- "In 38% (11/29) of the studies a change in medication adherence was not seen.17-20,26,27,29,31,35,43,47 In 24% (7/29) of the studies, an inadequate sample size to detect differences in adherence was identified as a limitation.19,24,25,28,29,35,43 The use of self-reported medication adherence was also problematic as baseline medication adherence was frequently higher than expected (patients often overestimate their adherence).22,26,28,29,35,43 "
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ABSTRACT: ABSTRACT Objective: To describe the education, research, practice, and policy related to pharmacist interventions to improve medication adherence in community settings in the United States.Methods: Authors used MEDLINE and International Pharmaceutical Abstracts (since 1990) to identify community and ambulatory pharmacy intervention studies which aimed to improve medication adherence. The authors also searched the primary literature using Ovid to identify studies related to the pharmacy teaching of medication adherence. The bibliographies of relevant studies were reviewed in order to identify additional literature. We searched the tables of content of three US pharmacy education journals and reviewed the American Association of Colleges of Pharmacy website for materials on teaching adherence principles. Policies related to medication adherence were identified based on what was commonly known to the authors from professional experience, attendance at professional meetings, and pharmacy journals.Results: Research and Practice: 29 studies were identified: 18 randomized controlled trials; 3 prospective cohort studies; 2 retrospective cohort studies; 5 case-controlled studies; and one other study. There was considerable variability in types of interventions and use of adherence measures. Many of the interventions were completed by pharmacists with advanced clinical backgrounds and not typical of pharmacists in community settings. The positive intervention effects had either decreased or not been sustained after interventions were removed. Although not formally assessed, in general, the average community pharmacy did not routinely assess and/or intervene on medication adherence. Education: National pharmacy education groups support the need for pharmacists to learn and use adherence-related skills. Educational efforts involving adherence have focused on students’ awareness of adherence barriers and communication skills needed to engage patients in behavioral change. Policy: Several changes in pharmacy practice and national legislation have provided pharmacists opportunities to intervene and monitor medication adherence. Some of these changes have involved the use of technologies and provision of specialized services to improve adherence. Conclusions: Researchers and practitioners need to evaluate feasible and sustainable models for pharmacists in community settings to consistently and efficiently help patients better use their medications and improve their health outcomes.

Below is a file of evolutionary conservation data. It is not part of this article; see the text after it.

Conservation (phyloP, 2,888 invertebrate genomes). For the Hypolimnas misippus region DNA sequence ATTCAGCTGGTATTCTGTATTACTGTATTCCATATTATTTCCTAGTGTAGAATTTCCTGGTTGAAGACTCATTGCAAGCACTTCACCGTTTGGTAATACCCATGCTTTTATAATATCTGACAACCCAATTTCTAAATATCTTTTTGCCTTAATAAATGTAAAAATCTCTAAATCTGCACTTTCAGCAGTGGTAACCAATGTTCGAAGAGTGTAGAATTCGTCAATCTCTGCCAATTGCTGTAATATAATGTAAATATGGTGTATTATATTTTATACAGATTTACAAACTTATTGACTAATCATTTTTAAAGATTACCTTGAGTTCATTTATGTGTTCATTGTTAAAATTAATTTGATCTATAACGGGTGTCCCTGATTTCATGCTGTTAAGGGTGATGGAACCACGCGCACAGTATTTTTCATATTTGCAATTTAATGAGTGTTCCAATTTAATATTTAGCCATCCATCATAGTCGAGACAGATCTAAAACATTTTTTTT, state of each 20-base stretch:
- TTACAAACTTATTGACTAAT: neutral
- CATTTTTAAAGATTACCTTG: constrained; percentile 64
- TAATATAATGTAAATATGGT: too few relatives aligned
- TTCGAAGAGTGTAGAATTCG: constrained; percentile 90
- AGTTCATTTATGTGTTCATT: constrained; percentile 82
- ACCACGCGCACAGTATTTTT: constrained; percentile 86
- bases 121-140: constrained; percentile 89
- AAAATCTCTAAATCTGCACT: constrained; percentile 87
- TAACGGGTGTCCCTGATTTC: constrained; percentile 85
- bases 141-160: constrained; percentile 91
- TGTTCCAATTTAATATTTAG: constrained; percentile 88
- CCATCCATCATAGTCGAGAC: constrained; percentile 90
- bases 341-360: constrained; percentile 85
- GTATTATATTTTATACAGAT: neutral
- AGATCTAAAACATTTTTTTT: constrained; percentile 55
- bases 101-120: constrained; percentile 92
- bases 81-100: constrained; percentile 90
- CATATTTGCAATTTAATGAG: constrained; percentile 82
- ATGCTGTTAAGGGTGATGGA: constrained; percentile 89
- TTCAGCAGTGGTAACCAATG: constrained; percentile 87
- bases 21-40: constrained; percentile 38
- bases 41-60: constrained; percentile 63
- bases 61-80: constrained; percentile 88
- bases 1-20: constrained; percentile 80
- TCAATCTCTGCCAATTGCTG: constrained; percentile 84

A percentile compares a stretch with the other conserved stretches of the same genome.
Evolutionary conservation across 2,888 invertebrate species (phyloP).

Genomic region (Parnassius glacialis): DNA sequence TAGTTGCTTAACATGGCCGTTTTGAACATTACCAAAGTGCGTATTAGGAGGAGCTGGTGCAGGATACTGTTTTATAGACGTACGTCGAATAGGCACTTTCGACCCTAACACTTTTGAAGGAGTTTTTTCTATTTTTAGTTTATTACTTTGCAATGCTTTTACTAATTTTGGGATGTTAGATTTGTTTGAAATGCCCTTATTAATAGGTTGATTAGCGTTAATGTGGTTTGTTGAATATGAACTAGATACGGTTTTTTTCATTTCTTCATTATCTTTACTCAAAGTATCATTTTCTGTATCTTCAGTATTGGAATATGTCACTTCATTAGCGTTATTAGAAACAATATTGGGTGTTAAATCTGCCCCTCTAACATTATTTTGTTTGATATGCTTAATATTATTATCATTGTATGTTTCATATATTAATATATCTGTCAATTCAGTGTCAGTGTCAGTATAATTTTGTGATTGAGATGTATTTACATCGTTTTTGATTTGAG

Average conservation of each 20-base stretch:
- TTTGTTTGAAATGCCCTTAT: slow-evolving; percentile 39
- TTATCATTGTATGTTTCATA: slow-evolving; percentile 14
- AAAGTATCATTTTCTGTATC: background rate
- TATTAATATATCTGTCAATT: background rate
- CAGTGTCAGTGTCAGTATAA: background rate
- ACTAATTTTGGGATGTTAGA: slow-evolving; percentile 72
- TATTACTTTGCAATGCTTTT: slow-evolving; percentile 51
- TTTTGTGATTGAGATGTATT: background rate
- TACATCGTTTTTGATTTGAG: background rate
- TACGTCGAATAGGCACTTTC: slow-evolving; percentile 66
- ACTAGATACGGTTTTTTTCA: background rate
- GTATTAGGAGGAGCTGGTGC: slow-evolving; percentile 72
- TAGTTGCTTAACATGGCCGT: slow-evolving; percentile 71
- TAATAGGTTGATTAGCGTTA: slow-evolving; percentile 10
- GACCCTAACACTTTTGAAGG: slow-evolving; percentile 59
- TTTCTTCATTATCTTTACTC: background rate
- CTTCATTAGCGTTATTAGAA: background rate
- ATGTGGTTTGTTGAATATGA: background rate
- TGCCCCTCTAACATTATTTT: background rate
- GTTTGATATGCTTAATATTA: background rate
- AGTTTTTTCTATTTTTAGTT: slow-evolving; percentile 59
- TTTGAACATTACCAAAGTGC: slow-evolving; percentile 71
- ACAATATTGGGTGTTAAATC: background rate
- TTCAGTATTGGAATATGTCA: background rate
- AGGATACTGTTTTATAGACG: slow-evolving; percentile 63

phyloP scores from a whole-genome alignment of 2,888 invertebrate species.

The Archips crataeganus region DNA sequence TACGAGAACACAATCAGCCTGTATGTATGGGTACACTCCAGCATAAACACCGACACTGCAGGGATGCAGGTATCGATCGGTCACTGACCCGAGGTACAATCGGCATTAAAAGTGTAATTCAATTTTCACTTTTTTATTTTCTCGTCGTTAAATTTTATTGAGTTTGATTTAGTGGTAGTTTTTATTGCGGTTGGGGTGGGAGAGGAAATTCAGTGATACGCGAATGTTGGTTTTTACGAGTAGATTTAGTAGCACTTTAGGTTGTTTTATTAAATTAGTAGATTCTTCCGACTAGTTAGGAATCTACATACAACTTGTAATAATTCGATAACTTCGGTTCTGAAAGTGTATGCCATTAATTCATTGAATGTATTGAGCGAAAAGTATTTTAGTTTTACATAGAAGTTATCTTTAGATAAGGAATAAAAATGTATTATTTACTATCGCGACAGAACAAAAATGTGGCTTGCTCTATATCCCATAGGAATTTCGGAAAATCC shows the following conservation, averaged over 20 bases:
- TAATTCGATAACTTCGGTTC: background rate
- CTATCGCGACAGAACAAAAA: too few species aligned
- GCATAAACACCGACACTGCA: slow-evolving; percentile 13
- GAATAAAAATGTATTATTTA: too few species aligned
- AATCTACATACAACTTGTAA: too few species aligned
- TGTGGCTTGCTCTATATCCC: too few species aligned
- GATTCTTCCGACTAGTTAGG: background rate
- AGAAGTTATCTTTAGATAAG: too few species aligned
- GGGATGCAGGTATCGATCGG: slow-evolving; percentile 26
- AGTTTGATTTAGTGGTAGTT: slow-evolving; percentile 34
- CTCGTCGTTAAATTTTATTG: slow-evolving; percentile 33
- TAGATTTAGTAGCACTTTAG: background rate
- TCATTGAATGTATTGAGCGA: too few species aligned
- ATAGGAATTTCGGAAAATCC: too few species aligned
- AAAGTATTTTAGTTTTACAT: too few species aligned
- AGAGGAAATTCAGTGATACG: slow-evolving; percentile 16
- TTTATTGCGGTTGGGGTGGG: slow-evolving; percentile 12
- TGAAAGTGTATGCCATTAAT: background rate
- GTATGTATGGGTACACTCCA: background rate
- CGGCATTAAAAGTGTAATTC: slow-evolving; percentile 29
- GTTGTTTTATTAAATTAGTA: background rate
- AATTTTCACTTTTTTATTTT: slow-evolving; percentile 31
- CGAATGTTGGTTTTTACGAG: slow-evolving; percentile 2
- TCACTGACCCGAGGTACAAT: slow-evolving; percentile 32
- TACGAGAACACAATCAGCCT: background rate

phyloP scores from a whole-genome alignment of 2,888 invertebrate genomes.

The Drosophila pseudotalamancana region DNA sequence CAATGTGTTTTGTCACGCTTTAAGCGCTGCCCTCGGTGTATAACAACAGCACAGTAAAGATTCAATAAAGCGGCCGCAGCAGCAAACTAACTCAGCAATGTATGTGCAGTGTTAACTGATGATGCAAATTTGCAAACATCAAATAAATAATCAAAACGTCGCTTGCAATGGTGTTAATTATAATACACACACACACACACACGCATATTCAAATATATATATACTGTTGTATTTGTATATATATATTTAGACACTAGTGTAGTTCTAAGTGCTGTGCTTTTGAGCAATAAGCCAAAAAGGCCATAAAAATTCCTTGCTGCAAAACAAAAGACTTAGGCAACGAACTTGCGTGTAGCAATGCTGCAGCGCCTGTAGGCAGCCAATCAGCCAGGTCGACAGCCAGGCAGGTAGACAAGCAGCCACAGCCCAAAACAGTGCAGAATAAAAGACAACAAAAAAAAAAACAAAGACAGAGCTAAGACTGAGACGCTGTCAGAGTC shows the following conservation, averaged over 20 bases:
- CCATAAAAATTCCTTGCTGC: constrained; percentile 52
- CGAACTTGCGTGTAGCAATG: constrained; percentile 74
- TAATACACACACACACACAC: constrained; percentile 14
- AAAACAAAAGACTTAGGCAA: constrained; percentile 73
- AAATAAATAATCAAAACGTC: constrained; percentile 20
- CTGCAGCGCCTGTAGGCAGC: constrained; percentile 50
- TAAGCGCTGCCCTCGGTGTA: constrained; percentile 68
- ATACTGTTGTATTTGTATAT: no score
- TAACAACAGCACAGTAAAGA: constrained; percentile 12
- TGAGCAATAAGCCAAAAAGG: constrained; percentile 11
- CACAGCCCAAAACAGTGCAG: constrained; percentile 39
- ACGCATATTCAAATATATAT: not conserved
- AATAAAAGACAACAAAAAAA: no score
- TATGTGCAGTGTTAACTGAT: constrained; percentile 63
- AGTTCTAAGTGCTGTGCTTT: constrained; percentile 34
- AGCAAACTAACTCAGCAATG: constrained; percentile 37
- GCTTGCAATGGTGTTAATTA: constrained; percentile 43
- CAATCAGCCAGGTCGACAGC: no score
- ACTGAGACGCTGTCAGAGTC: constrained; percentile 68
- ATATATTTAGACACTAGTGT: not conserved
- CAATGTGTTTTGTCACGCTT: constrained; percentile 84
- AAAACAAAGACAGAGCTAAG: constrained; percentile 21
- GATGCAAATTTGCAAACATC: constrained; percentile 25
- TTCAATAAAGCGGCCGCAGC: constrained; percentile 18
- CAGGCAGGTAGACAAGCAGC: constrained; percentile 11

Available from: factsandcomparisons.com
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ABSTRACT: agents administered during hospi- talization at a tertiary care acade- mic medical center. The retrospec- tive analysis was conducted over 1 year. A total of 416 allergies were reported among 300 patients; more than 1 allergy was reported by more than one-fourth of study patients (82/300 (27.3%)). Only 36.3% (151/416) of allergies reported were accompanied by a reaction description (95% confi- dence interval (CI), 31.7% to